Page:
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The Marseille Cancer Research Center celebrates its 50th anniversary ! -

Drug discovery is an inherently inefficient process, particularly in oncology. The difficulty in matching the immense and complex chemical world with a desired physiological effect is illustrated by limitations such as harmful side effects and drug resistance, which defy the most powerful chemotherapeutics available. Novel therapeutic targets and new ways to identify, to characterize and to develop anti-cancer drugs are needed.

Most drug discovery efforts by pharmaceutical companies concern the development and/or expansion of their pre-clinical and clinical pipeline primarily targeting G protein-coupled receptors, nuclear receptors, ion channels and the active sites of enzymes (eg kinases). Although this strategy is understandable for historical reasons and risk management, inhibitors of protein-protein interaction represents an alternative and almost unexplored reservoir for drug development in oncology. Thus, targeting protein-protein interaction interfaces appears a valuable and promising strategy, which is further underscored by an expected reduced occurrence of resistance that might arise due to mutations in the protein-protein interface.

In this context, our objectives are to identify, to understand, to validate and to target protein-protein interaction interfaces critically involved in tumor cell signaling, with the specific purpose of facilitating the transfer of therapeutic and pharmacological targets into preclinical and clinical development programs in oncology.

HIGHLIGHTED PROJECTS
Epigenetics and Bromodomain Inhibitors

Bromodomains (BDs) are protein domains that recognize chemical modification patterns on DNA to regulate the expression of target genes. The deregulation of these proteins and in particular the BET protein family is involved in the development of many diseases, including cancers. The BET family is composed of 4 proteins each containing two bromodomains called BD1 and BD2.

Many drugs that recognize the bromodomains of whole BET family have been recently described. They are called Pan-BET inhibitors but their use in clinical studies is problematic as many transcription pathways are impacted and can lead to the emergence of resistances.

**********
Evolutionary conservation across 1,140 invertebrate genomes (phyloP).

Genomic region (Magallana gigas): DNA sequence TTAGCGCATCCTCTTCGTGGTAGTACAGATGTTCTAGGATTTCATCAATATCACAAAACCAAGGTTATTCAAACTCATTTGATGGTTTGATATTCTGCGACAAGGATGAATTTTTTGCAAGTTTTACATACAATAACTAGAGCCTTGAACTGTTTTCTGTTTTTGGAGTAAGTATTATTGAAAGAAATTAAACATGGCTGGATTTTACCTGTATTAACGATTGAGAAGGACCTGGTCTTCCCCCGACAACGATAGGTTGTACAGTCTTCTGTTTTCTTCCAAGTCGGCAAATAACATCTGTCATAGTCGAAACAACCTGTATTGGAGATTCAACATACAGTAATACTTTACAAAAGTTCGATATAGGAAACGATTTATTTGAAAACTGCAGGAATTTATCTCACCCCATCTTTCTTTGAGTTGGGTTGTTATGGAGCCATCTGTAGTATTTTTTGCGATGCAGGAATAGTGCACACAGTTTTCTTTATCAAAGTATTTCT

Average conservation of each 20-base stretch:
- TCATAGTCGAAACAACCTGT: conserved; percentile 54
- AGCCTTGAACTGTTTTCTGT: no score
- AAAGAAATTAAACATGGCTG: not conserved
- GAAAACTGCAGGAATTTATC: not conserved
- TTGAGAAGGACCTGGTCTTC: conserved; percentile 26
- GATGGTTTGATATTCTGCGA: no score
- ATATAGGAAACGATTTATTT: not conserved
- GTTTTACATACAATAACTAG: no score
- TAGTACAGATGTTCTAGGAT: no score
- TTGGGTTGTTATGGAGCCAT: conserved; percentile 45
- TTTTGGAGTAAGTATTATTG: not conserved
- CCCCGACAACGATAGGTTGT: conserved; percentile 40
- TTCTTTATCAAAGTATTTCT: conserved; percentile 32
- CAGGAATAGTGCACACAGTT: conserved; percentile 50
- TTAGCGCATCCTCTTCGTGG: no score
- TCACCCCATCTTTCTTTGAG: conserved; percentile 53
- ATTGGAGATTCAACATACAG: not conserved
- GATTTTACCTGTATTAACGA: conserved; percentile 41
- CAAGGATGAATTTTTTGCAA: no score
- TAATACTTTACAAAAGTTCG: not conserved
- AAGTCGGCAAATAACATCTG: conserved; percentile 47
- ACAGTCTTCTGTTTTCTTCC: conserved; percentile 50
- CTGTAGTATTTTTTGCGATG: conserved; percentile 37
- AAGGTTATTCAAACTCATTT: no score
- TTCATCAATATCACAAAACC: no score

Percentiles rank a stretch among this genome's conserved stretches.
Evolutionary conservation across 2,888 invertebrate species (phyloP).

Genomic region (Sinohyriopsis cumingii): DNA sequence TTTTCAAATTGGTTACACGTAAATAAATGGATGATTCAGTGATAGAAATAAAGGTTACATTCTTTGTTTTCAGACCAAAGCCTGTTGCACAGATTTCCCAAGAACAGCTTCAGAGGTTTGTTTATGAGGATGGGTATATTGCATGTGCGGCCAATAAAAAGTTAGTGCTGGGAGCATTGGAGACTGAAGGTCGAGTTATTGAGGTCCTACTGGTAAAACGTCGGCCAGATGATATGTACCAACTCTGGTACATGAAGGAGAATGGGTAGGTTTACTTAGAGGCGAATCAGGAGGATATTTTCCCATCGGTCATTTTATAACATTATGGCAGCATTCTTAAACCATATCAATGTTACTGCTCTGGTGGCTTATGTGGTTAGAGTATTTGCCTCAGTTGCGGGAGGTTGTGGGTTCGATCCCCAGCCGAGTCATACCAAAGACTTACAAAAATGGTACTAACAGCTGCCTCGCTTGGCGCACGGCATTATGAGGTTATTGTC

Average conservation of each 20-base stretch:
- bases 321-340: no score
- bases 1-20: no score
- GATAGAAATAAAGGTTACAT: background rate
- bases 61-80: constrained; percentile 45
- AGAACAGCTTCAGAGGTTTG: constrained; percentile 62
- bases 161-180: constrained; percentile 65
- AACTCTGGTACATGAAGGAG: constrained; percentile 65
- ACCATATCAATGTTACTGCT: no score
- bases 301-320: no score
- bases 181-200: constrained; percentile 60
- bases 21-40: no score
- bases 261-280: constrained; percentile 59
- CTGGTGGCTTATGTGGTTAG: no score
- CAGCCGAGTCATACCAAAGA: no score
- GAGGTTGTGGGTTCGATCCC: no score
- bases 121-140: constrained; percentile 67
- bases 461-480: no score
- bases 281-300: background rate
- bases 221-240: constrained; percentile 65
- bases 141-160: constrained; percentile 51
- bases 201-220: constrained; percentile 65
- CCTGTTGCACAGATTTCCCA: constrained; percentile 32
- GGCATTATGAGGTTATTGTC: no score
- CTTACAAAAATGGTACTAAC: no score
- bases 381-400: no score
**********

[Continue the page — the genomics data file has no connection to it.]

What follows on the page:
The main goal of this research project consists in developing BD1 and BD2 selective inhibitors as chemical probes as well as new potential drug candidates.

Small Molecule Immunotherapies

Immune checkpoints are a unique class of Protein-Protein Interactions (PPIs) that control immune responses and are powerful targets for reversing tumor-induced immunosuppression and enabling tumor elimination.

Our group is using our PPI-targeting expertise to develop the next generation of immunotherapies using small molecules.

Modulating the tumor immune microenvironment using small molecules offers advantages that are complementary to and potentially synergistic with the use of antibody and cellular therapies as well as conventional therapies (radiation and chemotherapy), including the potential for oral bioavailability, improved solid tumor penetration, and the adaptability to combination therapies.

Our goal is to develop novel small molecule-based immunotherapies using a hybrid multidisciplinary approach blending lead-like and fragment-based high-throughput screening (chemotype discovery) with structure-based and in silico guided drug design (chemotype evolution). In addition, we are developing novel in vitro models to better evaluate the complex mechanism of action of immunomodulatory small molecules and predict their in vivo activity.

As a proof of concept for our approach, we are developing novel small molecule inhibitors of the innate immune checkpoint SIRPα-CD47—a longstanding target of interest for our group

Our aim is to produce SIRPα-CD47 inhibitors with better selectivity for the tumor immune microenvironment, lower toxicity, enhanced solid tumor penetration, and greater anti-tumor efficacy than current blocking antibodies.

Pediatric Oncology and Innovative Therapy

Molecular Modelling Tools


Chemcomp


Chemcomp

 

iSCB Team 2020
iSCB Team 2020

iSCB Team 2020

iSCB Team 2019
iSCB Team 2019

iSCB Team 2019